Winners announced for 50th Canadian Architect Awards

On November 29, the 50th annual Canadian Architect Awards were hosted alongside Canadian Interiors‘ 20th annual Best of Canada Awards. Recognizing the country’s top designers — both emerging and well-established — the Canadian Architect Awards recognized seven exemplary projects from across the country. While our December Edition will offer an in-depth look at each of the winning projects, a first glimpse of the winners is available here:

This year’s ‘Student Winner’ was Dalhousie University’s Alastair Bird, whose Electric Space conceptualizes a deft repurposing of a decommissioned hydro facility in British Columbia.

The first Award of Merit was claimed by MJMA Architects for the Churchill Meadows Community Centre. Located in Mississauga, Ontario, the building will combine a public amenity with a civic destination.

Another Award of Merit was presented to the Calgary-based Modern Office of Design (MoDA), whose project GROW offers a creative and socially mindful approach to mid-rise density.

Designed by Saucier + Perrotte and Zas Architects, Toronto’s River City 3 also received an Award of Merit. Now under construction, the eye-catching tower already injects a bold twist to the residential point tower typology that dominates so much of the city’s current development.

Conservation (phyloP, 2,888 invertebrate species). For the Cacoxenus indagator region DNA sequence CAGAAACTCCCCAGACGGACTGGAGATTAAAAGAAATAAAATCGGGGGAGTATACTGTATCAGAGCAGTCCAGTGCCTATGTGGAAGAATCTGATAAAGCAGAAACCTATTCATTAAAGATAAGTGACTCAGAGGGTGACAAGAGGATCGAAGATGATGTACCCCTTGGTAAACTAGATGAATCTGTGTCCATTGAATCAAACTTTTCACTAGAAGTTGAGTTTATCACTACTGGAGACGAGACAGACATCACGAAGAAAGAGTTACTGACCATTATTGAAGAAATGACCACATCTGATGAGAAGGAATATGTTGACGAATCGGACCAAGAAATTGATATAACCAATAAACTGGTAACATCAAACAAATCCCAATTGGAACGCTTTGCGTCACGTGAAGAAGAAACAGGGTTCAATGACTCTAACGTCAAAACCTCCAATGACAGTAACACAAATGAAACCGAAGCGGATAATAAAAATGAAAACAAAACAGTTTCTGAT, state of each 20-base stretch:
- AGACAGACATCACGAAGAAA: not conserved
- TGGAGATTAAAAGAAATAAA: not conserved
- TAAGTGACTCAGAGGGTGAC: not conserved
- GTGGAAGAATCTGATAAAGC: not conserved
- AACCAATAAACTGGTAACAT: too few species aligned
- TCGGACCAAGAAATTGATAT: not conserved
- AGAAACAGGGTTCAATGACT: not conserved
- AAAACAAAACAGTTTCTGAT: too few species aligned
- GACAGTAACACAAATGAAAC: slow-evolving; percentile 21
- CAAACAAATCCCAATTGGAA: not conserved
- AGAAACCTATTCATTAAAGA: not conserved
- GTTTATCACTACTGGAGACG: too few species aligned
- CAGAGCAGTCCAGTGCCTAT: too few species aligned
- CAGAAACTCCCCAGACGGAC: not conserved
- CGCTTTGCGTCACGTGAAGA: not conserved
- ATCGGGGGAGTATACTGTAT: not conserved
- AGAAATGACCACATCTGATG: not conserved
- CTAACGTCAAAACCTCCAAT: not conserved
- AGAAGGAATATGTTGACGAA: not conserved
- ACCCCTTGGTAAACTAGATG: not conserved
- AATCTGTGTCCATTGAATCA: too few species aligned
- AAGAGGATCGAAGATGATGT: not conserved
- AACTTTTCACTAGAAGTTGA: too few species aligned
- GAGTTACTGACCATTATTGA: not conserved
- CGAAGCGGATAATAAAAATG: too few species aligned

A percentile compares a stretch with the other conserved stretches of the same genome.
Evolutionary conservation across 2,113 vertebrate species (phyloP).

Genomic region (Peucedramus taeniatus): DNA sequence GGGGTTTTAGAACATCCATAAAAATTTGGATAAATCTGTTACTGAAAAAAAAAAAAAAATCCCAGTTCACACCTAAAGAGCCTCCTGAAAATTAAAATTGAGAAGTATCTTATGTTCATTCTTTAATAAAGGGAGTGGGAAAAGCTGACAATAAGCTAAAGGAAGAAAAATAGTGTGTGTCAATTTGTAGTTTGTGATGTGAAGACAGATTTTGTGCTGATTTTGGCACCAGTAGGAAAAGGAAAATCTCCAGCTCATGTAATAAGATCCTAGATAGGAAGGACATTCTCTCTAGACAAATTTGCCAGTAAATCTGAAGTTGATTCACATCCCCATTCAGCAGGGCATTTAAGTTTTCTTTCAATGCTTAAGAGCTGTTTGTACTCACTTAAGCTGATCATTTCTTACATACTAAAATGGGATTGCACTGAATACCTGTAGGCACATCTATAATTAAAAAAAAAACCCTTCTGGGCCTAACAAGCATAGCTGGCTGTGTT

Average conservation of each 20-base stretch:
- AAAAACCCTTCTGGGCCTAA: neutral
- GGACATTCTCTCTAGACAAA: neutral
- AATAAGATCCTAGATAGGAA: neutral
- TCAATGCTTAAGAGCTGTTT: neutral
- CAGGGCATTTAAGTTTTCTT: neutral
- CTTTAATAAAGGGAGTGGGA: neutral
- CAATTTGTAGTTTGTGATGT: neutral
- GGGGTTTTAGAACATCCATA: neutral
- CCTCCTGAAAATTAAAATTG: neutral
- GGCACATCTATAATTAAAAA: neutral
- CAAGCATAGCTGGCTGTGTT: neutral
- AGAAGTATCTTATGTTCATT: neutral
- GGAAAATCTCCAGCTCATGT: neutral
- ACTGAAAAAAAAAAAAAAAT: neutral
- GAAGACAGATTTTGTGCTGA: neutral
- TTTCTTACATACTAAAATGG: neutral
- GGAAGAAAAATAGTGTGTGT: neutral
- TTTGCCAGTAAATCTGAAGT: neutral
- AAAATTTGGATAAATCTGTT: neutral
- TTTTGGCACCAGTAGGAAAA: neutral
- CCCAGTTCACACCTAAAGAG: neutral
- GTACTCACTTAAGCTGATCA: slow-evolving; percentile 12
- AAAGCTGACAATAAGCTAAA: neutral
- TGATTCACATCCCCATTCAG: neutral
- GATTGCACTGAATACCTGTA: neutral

The first Award of Excellence was presented to Vancouver’s Leckie Studio for Full House, described by the jury as playful project “riffing on the concept of Marcel Duchamp’s pivoting door to generate a flexible and elegant design that can be reconfigured instantly from one single-family home to two or more.”

ABOVE, by the marc boutin architectural collaborative (MBAC), was another Award of Excellence winner. Reinventing the Edmonton Valley Zoo, the project creates an immersive new environment at one of the city’s top destinations.

Finally, the third Award of Excellence was presented to Lemay for the daring yet contextually sensitive 61 Bells. Reshaping the  underutilized space that fronts Montreal’s iconic St. Joseph’s observatory, the project animates the landmark with a new reception pavilion.

Meanwhile, the 30 winning projects at Canadian Interiors’ Best of Canada Awards are now profiled in our sister magazine’s November / December edition:

Keep an eye out for the December Edition, which will feature a full, in-depth profile of each winning project.